Is this information genuinely helpful? One trouble with the "impostor" label is that an impostor is not merely inadequate. An impostor is also a cheat, a fraud, someone who intentionally deceives other people. The personal shame associated with perceived inadequacy now has an overlay of moral guilt: I am wronging others by deliberately covering up my shortcomings. Well-meaning suggestions like "fake it until you make it" reinforce this idea that we have to lie if we don’t think we’re good enough. Many of us can’t get comfortable with lying, and nor should we. … [Read more...] about Shame, Guilt, and Impostor Syndrome
Shame vs guilt
Perspective-taking involves looking at the self or the environment from a different perspective. In the example above, Jeffrey might have chosen to look at the situation from his father’s perspective rather than analyzing his own perspective/feelings. This would have led him to see that his father would feel betrayed by Jeffrey if he found out about the car damage in a way other than Jeffrey volunteering the information. This would probably lead him to the same conclusion: He must tell his father. … [Read more...] about Does Thinking About Problems Make Them Better?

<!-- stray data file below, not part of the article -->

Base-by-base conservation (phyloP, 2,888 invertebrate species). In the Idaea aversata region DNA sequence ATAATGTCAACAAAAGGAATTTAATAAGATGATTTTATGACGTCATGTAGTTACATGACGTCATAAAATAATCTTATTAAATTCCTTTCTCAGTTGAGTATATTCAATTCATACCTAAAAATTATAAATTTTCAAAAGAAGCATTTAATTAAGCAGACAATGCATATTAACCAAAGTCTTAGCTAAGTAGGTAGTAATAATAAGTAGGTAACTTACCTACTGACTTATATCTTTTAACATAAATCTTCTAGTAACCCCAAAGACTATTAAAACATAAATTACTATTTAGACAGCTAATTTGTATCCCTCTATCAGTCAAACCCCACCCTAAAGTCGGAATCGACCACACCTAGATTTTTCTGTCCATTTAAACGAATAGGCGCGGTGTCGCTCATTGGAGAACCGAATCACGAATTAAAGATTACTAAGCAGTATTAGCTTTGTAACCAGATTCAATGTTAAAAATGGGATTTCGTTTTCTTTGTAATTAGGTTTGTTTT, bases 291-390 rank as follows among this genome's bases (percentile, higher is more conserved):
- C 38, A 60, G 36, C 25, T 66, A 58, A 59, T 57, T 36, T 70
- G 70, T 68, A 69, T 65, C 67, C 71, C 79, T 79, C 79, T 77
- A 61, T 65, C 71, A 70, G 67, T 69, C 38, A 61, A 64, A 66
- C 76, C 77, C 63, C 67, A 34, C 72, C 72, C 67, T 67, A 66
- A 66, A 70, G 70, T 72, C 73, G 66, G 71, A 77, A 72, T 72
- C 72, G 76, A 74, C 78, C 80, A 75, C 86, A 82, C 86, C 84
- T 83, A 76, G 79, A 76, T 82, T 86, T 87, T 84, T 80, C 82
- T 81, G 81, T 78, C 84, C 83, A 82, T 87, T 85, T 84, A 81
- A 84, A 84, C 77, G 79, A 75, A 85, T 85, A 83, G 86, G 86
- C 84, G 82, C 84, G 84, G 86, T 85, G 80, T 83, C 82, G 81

Men and women marry young in Hasidic communities, often as young as the law allows. Hasidic parents typically arrange their children’s marriages and the couple have little say in the choice of their spouses. In most married Hasidic couples, the wives are responsible for all household duties such as cooking, cleaning, and child care. Wives also often earn money within the community but outside the home, at least until they have children. Husbands devote their lives to studying the Torah, and may also work for pay. While this arrangement is traditional, it does not necessarily imply abuse. Many Hasidic men value their wives and treat them well, making their lives easier by providing love and practical support. … [Read more...] about Ultra-Orthodox Jews, Domestic Violence, and Coercive Control